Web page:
Seem my April 8 status update.
The question keeps arising whether to invest in a Mac Pro now, or whether to wait.
Here we are in mid-March with new Intel chips on the near horizon (end of March or early April), and the rumor mill is as dry as winter in California this year. With some luck, that will change like the monsoon-like rains we had this past week.
Or maybe not. In 2010, Apple delayed a new Mac Pro until August. Might we see a repeat this year? I don’t want to contemplate the worse alternative (discontinued).
After all, Apple is selling so many iPads and iPhones, the Mac Pro is just a grain of sand in the iP* sandbox, so it makes absolutely no difference to profits, at least in the short term bean-counter sense.
My advice to professionals remains the same: if your current Mac (any flavor) is impeding your work (and your time is valuable), get a new Mac Pro soon, outfitted as an MPG Pro Workstation. It won’t hurt to wait another 2 weeks, but if no new model emerges soon, get on with getting work done.
As I wrote back in December, Apple shows a disregard for its professional users in the way it arbitrarily changes programs like Final Cut, and when it also provides no guidance as to whether a crucial product might continue. When there is credible speculation of the Mac Pro being discontinued, Apple’s silence speaks volumes. Professionals need to know they have a path forward, any vague guidance in the affirmative would address the issue.
Why a Mac Pro?
My recommended Mac Pro systems are found on my gear page.
The existing 3.33 GHz Mac Pro meets my needs, which are relatively demanding. Sure, a faster CPU would be nice, but would it actually improve my productivity in a significant way? No. One can also upgrade any 2010 Mac Pro to as much as a 12-core 3.46 GHz model.
In short, fast enough is fast enough, and beyond that, it’s nice, but not crucial.
On the other hand, if efficiency is suffering from an unreliable or slow system, moving to a Mac Pro system now (with appropriate drives and memory) is likely to save you more time even in the short run than the difference between a current Mac Pro and a new one. Fast enough is fast enough.
Your existing system might actually be fast enough, but it might be that the drives are slow, or your work demands more memory than is available. Investigate memory usage and pay attention to disk speed; it might be that a modest upgrade is enough to deliver satisfaction.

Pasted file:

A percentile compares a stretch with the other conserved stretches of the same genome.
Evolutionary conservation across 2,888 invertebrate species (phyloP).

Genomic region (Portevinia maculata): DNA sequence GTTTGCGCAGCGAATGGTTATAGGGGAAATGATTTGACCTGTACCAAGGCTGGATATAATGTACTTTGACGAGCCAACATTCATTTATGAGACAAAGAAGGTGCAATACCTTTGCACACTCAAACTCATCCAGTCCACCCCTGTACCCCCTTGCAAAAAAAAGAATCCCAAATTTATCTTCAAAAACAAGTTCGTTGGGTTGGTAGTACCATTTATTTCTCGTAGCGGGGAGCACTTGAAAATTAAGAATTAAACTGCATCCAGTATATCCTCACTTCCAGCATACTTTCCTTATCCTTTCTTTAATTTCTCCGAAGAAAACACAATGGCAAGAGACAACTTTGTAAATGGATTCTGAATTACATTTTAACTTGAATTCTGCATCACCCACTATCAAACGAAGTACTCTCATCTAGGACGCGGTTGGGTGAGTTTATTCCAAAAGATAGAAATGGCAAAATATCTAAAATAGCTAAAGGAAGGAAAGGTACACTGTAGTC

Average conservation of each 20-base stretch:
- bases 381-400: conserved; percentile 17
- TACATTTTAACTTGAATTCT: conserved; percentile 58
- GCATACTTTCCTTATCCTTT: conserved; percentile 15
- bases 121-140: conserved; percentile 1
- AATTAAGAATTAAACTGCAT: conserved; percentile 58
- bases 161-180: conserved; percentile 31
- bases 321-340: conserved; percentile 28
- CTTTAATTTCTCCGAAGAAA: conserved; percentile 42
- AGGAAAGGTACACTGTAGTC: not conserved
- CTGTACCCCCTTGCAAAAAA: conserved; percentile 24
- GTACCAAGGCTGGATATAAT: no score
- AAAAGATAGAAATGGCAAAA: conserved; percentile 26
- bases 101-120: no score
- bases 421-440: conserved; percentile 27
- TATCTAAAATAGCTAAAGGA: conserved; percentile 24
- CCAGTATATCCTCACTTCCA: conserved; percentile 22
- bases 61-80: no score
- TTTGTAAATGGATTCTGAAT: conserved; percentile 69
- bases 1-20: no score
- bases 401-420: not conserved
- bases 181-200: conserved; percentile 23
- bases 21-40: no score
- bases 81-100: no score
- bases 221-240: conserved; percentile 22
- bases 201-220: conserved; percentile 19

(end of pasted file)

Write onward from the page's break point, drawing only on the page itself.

Especially with a laptop, a slow drive and/or a measly 4GB of memory can be like a wet blanket on a cold day, you can shiver and bear it, or fix the problem.
On the other hand, if all CPU cores are fully utilized, then only more or faster CPU cores are going to help. You can upgrade the CPU in 2010 Mac Pros. For those with a slow 4-core , moving to a faster 4-core CPU or 6-core CPU is a relatively good deal (upgrading from a single CPU to dual CPUs is much more expensive, due to the parts involved).
Another reason to get a Mac Pro are the options it offers for expansion, backup and fault-tolerance (via RAID mirroring for example). Or something as simple as the ability to swap a bad drive in a few minutes (crucial for “production” systems).
All those things with high performance too. If your work depends on uptime, then a system that puts you at risk from even a gray-swan failure is grounds for a high priority upgrade.
Skip the buyer's remorse.
Computers get a little better every 6 months. But until then, a system that meets your needs, even it lacks full sex appeal, has nonetheless given you the benefits for a significant period of time. That aspect is often overlooked; skip the buyer’s remorse and realize that “killer” breakthroughs in performance are rare, and that a balanced system (CPU, ample memory, fast drives, solid backup) is what matters.
Where to Buy a Mac Pro, MacBook Pro, iMac?
Looking for an in-stock Mac Pro or other Mac at a great price?
How about a price substantially lower on AppleCare than Apple?
Check out B&H Photo. See my gear page for links to my recommended Mac systems and AppleCare.
Need help deciding what is right for your needs, or how to backup reliably? I offer consulting.